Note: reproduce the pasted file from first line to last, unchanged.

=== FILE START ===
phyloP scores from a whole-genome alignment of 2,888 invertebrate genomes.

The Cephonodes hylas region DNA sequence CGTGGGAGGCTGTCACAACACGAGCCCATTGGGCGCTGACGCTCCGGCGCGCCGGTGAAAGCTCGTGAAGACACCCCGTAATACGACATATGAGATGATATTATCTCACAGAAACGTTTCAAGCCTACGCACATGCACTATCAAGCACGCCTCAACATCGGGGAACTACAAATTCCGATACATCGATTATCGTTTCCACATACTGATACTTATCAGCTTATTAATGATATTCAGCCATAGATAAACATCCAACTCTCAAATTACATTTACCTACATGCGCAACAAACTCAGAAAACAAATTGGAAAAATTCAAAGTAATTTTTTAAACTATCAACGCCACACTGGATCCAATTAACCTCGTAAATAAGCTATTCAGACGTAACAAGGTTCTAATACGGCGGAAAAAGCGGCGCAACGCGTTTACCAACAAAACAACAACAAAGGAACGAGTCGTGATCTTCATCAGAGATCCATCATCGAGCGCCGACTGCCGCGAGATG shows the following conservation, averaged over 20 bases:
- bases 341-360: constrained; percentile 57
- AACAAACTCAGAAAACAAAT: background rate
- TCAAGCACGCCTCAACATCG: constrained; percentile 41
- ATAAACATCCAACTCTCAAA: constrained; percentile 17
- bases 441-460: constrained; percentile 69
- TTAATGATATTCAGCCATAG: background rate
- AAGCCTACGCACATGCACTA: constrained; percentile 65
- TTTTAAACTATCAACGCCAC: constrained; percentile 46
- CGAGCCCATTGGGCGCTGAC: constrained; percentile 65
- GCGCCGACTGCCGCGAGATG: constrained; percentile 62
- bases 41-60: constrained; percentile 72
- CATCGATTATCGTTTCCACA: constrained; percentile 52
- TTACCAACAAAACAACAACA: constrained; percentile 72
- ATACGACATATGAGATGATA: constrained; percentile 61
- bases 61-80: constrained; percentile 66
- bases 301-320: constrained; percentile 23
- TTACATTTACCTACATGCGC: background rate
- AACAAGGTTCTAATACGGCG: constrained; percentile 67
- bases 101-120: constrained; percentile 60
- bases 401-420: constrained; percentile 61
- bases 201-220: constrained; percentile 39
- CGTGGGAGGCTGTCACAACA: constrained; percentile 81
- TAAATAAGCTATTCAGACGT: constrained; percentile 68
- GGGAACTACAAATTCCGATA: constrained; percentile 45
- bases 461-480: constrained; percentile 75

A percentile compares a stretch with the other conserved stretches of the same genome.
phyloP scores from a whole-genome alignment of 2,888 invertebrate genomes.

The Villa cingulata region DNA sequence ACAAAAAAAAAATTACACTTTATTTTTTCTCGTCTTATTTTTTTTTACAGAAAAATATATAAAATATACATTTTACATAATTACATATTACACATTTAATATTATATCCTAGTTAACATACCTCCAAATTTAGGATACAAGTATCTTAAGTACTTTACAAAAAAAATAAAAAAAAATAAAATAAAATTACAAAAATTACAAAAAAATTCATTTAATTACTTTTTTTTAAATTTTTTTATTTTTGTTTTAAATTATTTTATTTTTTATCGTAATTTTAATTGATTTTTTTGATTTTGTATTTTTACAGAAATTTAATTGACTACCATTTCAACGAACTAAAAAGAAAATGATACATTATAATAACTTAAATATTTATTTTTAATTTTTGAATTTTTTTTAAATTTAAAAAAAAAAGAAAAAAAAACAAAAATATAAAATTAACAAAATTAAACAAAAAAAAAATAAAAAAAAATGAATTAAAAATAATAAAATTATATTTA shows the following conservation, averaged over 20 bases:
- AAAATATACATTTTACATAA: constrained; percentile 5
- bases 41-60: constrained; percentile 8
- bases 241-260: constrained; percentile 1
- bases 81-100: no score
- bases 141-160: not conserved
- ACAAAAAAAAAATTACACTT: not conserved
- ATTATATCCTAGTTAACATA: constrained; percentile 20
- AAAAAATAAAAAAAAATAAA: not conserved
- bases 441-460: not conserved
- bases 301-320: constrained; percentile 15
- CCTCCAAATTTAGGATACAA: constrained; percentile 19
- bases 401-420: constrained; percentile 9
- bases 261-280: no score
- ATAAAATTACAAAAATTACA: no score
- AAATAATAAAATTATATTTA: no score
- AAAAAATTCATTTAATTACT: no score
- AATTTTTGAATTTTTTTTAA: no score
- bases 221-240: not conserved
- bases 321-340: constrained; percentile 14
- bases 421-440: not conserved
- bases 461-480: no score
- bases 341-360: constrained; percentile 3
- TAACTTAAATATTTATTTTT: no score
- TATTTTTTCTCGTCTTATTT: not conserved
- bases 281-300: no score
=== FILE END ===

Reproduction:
phyloP scores from a whole-genome alignment of 2,888 invertebrate genomes.

The Cephonodes hylas region DNA sequence CGTGGGAGGCTGTCACAACACGAGCCCATTGGGCGCTGACGCTCCGGCGCGCCGGTGAAAGCTCGTGAAGACACCCCGTAATACGACATATGAGATGATATTATCTCACAGAAACGTTTCAAGCCTACGCACATGCACTATCAAGCACGCCTCAACATCGGGGAACTACAAATTCCGATACATCGATTATCGTTTCCACATACTGATACTTATCAGCTTATTAATGATATTCAGCCATAGATAAACATCCAACTCTCAAATTACATTTACCTACATGCGCAACAAACTCAGAAAACAAATTGGAAAAATTCAAAGTAATTTTTTAAACTATCAACGCCACACTGGATCCAATTAACCTCGTAAATAAGCTATTCAGACGTAACAAGGTTCTAATACGGCGGAAAAAGCGGCGCAACGCGTTTACCAACAAAACAACAACAAAGGAACGAGTCGTGATCTTCATCAGAGATCCATCATCGAGCGCCGACTGCCGCGAGATG shows the following conservation, averaged over 20 bases:
- bases 341-360: constrained; percentile 57
- AACAAACTCAGAAAACAAAT: background rate
- TCAAGCACGCCTCAACATCG: constrained; percentile 41
- ATAAACATCCAACTCTCAAA: constrained; percentile 17
- bases 441-460: constrained; percentile 69
- TTAATGATATTCAGCCATAG: background rate
- AAGCCTACGCACATGCACTA: constrained; percentile 65
- TTTTAAACTATCAACGCCAC: constrained; percentile 46
- CGAGCCCATTGGGCGCTGAC: constrained; percentile 65
- GCGCCGACTGCCGCGAGATG: constrained; percentile 62
- bases 41-60: constrained; percentile 72
- CATCGATTATCGTTTCCACA: constrained; percentile 52
- TTACCAACAAAACAACAACA: constrained; percentile 72
- ATACGACATATGAGATGATA: constrained; percentile 61
- bases 61-80: constrained; percentile 66
- bases 301-320: constrained; percentile 23
- TTACATTTACCTACATGCGC: background rate
- AACAAGGTTCTAATACGGCG: constrained; percentile 67
- bases 101-120: constrained; percentile 60
- bases 401-420: constrained; percentile 61
- bases 201-220: constrained; percentile 39
- CGTGGGAGGCTGTCACAACA: constrained; percentile 81
- TAAATAAGCTATTCAGACGT: constrained; percentile 68
- GGGAACTACAAATTCCGATA: constrained; percentile 45
- bases 461-480: constrained; percentile 75

A percentile compares a stretch with the other conserved stretches of the same genome.
phyloP scores from a whole-genome alignment of 2,888 invertebrate genomes.

The Villa cingulata region DNA sequence ACAAAAAAAAAATTACACTTTATTTTTTCTCGTCTTATTTTTTTTTACAGAAAAATATATAAAATATACATTTTACATAATTACATATTACACATTTAATATTATATCCTAGTTAACATACCTCCAAATTTAGGATACAAGTATCTTAAGTACTTTACAAAAAAAATAAAAAAAAATAAAATAAAATTACAAAAATTACAAAAAAATTCATTTAATTACTTTTTTTTAAATTTTTTTATTTTTGTTTTAAATTATTTTATTTTTTATCGTAATTTTAATTGATTTTTTTGATTTTGTATTTTTACAGAAATTTAATTGACTACCATTTCAACGAACTAAAAAGAAAATGATACATTATAATAACTTAAATATTTATTTTTAATTTTTGAATTTTTTTTAAATTTAAAAAAAAAAGAAAAAAAAACAAAAATATAAAATTAACAAAATTAAACAAAAAAAAAATAAAAAAAAATGAATTAAAAATAATAAAATTATATTTA shows the following conservation, averaged over 20 bases:
- AAAATATACATTTTACATAA: constrained; percentile 5
- bases 41-60: constrained; percentile 8
- bases 241-260: constrained; percentile 1
- bases 81-100: no score
- bases 141-160: not conserved
- ACAAAAAAAAAATTACACTT: not conserved
- ATTATATCCTAGTTAACATA: constrained; percentile 20
- AAAAAATAAAAAAAAATAAA: not conserved
- bases 441-460: not conserved
- bases 301-320: constrained; percentile 15
- CCTCCAAATTTAGGATACAA: constrained; percentile 19
- bases 401-420: constrained; percentile 9
- bases 261-280: no score
- ATAAAATTACAAAAATTACA: no score
- AAATAATAAAATTATATTTA: no score
- AAAAAATTCATTTAATTACT: no score
- AATTTTTGAATTTTTTTTAA: no score
- bases 221-240: not conserved
- bases 321-340: constrained; percentile 14
- bases 421-440: not conserved
- bases 461-480: no score
- bases 341-360: constrained; percentile 3
- TAACTTAAATATTTATTTTT: no score
- TATTTTTTCTCGTCTTATTT: not conserved
- bases 281-300: no score